A Vision Realized
The Society’s librarians and curators have continued to collect broadly, not knowing what will be of interest in the future. Because of this approach, time and again researchers have found at the Society precisely those primary sources essential for their research. Objects illustrating recent curatorial collecting strategies, from transatlantic imprints to manuscript periodicals, are exhibited here.
New material is made available for scholarship in multiple ways. AAS continues to explore digitization projects and forge partnerships—some fifteen million pages from the collection have been made available digitally. Collaborative research at the Society can be seen in several initiatives, including a long-term project on the works of James Fenimore Cooper and in the Society’s Program in the History of the Book in American Culture (PHBAC), which helped establish the field of book history as a discipline in the United States.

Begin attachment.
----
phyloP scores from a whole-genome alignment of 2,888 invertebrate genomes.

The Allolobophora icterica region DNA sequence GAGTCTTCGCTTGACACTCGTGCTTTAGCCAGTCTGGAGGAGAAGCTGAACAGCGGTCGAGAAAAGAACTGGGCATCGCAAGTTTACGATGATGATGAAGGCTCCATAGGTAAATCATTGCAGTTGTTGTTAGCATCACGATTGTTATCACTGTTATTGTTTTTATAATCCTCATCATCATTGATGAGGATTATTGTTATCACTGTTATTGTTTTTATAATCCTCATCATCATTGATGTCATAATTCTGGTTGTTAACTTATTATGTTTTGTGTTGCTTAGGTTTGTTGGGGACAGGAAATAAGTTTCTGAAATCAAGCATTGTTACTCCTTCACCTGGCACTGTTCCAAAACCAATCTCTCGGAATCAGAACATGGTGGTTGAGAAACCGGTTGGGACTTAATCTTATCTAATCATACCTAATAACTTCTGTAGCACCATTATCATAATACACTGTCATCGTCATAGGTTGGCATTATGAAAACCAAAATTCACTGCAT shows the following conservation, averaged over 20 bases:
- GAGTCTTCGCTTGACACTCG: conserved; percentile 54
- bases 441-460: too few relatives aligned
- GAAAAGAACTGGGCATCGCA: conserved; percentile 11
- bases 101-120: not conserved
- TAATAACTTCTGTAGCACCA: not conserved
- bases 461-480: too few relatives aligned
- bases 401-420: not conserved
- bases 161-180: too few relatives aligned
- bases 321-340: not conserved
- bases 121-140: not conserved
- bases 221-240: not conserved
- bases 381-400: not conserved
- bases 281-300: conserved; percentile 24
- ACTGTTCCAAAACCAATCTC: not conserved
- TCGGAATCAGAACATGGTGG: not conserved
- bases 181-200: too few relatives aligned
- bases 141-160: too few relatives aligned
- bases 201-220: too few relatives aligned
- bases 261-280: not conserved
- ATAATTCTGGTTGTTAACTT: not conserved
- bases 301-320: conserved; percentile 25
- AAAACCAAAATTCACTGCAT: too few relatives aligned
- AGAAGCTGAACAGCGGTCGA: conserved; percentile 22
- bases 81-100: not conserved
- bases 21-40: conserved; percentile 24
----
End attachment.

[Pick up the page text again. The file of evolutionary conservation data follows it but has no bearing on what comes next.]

The continued support, both financial and in-kind, of many donors continues to strengthen the Society’s collection as it enters its third century. Over ninety endowed book funds now offer crucial support for purchases in multiple areas, including children’s literature, graphic arts, books, and newspapers. The Society’s success remains a collective achievement shared by many individuals, both past and present, whose commitment and generosity have made it a reality.